Heritage Minister Jimmy Deenihan’s remarks that he wished he had not taken on part of his portfolio have been criticised by a conservation charity.
The Irish Wildlife Trust (IWT) said the arts and culture minister had taken a “dim view” of the heritage part of his brief after he remarked “part of me wishes that the portfolio had been kept to arts, sports and tourism”.
He was explaining to The Kerryman newspaper that he would argue to Europe that some bog owners should be allowed to continue to cut turf. He said his “sympathies are first and foremost with the turf-cutters, including members of my own extended family on Moanveanlagh”, referring to bogs in his local county.
“Part of me wishes that the portfolio had been kept to arts, sports and tourism, but that wasn’t the case and I have to accept responsibility on behalf of the Irish State on this issue.”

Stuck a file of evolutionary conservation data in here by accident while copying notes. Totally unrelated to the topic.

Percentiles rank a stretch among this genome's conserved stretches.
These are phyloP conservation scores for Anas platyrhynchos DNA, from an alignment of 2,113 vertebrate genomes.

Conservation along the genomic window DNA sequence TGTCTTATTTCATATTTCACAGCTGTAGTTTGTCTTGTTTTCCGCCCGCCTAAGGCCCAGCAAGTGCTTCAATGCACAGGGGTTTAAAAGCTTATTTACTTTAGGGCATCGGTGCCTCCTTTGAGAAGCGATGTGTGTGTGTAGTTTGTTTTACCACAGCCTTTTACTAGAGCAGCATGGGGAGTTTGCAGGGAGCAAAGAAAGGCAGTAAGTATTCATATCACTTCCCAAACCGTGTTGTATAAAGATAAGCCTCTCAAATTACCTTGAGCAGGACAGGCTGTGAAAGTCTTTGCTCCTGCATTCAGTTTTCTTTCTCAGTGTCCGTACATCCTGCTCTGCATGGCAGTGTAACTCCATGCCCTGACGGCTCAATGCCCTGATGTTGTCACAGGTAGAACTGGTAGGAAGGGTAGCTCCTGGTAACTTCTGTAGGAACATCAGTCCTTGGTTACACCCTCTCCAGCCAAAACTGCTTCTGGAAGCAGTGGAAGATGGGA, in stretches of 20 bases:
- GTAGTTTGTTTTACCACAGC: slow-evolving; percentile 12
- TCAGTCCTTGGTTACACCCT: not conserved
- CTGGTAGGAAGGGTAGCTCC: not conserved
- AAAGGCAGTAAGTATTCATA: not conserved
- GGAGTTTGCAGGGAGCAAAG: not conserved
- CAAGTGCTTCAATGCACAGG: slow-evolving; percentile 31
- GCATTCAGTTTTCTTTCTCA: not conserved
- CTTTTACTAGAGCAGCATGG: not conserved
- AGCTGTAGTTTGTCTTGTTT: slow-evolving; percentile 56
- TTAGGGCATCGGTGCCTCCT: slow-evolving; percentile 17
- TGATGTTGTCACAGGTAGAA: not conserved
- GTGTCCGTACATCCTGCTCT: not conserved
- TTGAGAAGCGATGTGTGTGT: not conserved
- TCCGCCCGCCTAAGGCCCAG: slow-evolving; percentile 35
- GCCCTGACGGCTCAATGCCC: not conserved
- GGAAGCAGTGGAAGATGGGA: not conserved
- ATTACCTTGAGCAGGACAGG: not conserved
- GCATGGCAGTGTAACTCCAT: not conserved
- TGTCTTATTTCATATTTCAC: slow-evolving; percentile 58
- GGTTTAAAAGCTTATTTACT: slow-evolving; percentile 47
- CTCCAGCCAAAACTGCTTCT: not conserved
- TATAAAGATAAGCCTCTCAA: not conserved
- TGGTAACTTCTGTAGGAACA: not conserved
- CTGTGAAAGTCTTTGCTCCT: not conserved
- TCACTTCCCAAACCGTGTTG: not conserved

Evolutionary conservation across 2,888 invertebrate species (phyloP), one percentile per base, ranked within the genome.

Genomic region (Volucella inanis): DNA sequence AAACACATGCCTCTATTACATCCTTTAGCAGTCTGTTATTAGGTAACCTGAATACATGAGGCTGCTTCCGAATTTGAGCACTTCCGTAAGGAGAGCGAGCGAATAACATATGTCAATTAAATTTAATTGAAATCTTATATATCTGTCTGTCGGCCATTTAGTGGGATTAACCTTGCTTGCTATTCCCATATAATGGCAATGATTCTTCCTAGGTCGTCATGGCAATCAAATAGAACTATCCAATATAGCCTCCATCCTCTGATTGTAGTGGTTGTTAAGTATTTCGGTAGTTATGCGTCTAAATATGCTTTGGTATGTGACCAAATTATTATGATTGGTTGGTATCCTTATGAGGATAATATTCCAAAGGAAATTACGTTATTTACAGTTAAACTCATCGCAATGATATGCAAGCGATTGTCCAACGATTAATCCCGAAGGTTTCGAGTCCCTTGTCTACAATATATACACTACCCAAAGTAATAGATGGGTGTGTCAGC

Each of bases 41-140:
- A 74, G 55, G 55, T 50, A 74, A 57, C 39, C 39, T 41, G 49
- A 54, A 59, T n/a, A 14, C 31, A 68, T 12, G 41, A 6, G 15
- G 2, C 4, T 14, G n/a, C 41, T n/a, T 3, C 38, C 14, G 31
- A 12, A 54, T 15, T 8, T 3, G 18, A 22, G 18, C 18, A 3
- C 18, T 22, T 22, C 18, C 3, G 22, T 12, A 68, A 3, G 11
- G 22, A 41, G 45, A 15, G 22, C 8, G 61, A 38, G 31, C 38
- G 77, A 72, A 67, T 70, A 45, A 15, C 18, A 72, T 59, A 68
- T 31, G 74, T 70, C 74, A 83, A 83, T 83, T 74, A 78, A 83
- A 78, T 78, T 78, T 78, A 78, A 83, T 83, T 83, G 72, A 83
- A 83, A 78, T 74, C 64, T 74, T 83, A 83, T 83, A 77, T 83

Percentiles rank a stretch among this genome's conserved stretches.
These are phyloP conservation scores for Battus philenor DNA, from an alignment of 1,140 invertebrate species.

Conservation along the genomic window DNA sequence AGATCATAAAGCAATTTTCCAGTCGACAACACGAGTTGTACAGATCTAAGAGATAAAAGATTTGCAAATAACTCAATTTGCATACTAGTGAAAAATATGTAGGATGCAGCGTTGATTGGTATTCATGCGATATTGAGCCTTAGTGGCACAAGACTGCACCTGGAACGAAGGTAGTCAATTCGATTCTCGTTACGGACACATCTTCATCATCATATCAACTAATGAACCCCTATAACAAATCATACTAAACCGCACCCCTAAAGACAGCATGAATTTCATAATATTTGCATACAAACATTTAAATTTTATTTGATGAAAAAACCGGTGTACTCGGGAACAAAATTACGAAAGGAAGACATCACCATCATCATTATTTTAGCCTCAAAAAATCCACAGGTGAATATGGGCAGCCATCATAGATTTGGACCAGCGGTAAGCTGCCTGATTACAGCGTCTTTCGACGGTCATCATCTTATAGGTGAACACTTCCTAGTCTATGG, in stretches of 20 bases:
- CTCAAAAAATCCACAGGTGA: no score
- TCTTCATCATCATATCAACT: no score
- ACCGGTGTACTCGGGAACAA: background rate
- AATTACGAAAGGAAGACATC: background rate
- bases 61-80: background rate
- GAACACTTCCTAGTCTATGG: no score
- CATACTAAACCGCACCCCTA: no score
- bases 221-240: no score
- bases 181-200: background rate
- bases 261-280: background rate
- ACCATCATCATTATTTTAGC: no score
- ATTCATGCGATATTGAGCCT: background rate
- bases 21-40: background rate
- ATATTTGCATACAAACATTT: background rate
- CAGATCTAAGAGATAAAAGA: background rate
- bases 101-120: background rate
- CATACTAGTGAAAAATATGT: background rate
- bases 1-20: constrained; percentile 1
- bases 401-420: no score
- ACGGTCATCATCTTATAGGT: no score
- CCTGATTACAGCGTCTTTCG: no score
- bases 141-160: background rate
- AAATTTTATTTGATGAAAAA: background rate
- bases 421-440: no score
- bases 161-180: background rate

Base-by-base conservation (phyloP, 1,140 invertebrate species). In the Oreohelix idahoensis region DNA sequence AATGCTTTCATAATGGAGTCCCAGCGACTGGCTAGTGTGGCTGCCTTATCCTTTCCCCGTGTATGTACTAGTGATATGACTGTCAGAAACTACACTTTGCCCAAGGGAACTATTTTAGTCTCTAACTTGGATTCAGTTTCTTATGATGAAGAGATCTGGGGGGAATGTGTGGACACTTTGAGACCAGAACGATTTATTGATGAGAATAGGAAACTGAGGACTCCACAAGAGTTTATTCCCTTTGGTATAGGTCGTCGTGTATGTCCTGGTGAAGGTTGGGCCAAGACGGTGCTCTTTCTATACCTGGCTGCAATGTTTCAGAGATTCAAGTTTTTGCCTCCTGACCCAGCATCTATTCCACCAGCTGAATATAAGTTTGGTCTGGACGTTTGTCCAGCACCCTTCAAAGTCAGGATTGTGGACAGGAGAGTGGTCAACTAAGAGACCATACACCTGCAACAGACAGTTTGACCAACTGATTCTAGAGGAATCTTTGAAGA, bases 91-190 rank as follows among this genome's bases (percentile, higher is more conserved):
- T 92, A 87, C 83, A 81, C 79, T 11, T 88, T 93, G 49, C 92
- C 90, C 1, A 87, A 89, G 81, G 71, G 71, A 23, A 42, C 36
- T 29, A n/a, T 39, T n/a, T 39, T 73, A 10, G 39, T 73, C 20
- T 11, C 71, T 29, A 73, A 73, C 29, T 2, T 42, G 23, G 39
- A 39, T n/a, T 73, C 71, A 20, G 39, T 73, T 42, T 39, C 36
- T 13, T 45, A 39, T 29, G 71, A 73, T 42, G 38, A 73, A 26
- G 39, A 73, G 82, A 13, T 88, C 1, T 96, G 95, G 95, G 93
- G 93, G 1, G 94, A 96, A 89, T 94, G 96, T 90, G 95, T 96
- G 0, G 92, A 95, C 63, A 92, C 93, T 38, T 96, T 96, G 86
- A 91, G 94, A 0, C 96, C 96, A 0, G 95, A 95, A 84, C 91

Pádraic Fogarty, IWT chairman, said at a time when nature is under threat, it was “disappointing and disheartening to read how our minister in charge of conserving the natural heritage has so little enthusiasm for his job”.
He said the minister should be “championing the rich diversity of life in this county” but instead has stated “that his priorities lie with a small vested interest, including his extended family”.
The Government intends to send a delegation to Brussels to meet the EU Commission in an attempt to resolve the grievances of raised bog owners. “We will press them for flexibility on the matter to see if anything can be done for our turf cutters,” Mr Deenihan said.
The Government gave in to Independent TD Luke “Ming” Flanagan’s efforts to oppose the turf-cutting ban, by allowing a Dáil motion to pass on the issue last week.
Mr Deenihan said this was not a cave in. “If I hadn’t withdrawn the Government amendment Deputy Flanagan’s motion could not have gone through. I did so to keep to a spirit of co-operation on this issue I have always pursued,” he said.
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